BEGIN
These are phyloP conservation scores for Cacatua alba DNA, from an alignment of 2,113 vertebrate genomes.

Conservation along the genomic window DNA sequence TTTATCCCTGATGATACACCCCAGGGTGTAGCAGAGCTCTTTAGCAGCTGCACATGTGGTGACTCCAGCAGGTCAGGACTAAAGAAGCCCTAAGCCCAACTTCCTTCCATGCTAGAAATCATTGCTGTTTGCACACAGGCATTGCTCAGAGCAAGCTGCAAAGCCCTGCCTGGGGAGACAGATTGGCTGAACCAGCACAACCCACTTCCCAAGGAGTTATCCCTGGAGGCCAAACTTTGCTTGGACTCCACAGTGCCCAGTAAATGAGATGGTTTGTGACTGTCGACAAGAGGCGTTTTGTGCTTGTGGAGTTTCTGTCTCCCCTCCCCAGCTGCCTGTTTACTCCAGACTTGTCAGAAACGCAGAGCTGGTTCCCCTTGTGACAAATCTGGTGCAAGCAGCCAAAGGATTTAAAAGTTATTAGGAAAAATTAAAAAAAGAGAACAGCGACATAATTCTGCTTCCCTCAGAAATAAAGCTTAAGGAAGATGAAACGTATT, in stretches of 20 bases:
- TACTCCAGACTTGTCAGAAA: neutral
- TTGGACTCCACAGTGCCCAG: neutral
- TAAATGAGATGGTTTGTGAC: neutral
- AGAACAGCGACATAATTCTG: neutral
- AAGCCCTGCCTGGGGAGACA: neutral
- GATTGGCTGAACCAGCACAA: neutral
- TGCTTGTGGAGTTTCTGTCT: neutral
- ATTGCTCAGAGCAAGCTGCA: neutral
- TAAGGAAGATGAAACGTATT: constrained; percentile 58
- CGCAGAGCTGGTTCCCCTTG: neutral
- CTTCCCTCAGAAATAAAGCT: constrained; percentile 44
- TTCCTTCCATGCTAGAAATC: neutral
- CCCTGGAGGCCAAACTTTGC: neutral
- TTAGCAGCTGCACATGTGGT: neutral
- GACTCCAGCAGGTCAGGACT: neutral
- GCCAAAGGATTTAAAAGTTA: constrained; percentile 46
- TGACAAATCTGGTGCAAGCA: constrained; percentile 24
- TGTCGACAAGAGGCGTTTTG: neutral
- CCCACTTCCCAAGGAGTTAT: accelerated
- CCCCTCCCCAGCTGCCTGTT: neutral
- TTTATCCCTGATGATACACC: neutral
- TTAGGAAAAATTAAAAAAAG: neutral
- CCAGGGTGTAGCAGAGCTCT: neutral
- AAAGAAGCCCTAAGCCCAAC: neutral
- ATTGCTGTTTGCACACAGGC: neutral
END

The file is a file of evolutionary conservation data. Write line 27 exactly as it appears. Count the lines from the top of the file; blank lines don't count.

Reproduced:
- ATTGCTGTTTGCACACAGGC: neutral